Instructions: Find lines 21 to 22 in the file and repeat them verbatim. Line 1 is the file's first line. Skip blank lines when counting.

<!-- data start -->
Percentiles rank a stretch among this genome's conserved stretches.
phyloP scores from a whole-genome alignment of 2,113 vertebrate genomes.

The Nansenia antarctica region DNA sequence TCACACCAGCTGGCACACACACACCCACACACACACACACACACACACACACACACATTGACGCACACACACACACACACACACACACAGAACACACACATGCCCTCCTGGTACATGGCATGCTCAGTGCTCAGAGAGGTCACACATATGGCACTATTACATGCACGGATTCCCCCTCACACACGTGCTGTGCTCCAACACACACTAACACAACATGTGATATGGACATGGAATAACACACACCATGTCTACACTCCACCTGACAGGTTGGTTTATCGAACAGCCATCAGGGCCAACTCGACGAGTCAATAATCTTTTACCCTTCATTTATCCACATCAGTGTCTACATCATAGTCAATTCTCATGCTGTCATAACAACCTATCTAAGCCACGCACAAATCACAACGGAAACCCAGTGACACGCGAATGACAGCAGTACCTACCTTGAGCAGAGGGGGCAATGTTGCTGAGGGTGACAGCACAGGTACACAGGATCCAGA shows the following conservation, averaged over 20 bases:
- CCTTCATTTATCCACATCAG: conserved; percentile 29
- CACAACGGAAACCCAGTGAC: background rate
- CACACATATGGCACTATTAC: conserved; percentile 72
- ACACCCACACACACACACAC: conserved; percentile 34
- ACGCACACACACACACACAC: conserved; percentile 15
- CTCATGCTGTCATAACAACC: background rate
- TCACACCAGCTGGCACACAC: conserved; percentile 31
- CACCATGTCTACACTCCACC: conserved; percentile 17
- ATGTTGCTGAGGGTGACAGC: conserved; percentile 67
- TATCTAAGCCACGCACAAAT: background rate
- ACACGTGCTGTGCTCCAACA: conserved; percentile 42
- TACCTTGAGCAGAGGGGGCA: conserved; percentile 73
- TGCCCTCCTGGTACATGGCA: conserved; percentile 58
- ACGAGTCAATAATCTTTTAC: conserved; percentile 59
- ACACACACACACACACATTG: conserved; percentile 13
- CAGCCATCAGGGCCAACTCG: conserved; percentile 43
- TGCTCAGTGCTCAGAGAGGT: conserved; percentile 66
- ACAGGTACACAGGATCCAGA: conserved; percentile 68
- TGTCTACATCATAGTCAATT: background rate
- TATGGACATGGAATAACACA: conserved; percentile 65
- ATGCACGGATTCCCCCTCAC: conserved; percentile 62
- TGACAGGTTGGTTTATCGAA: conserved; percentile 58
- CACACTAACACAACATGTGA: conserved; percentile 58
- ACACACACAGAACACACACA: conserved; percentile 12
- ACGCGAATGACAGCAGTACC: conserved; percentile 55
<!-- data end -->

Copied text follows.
- ACAGGTACACAGGATCCAGA: conserved; percentile 68
- TGTCTACATCATAGTCAATT: background rate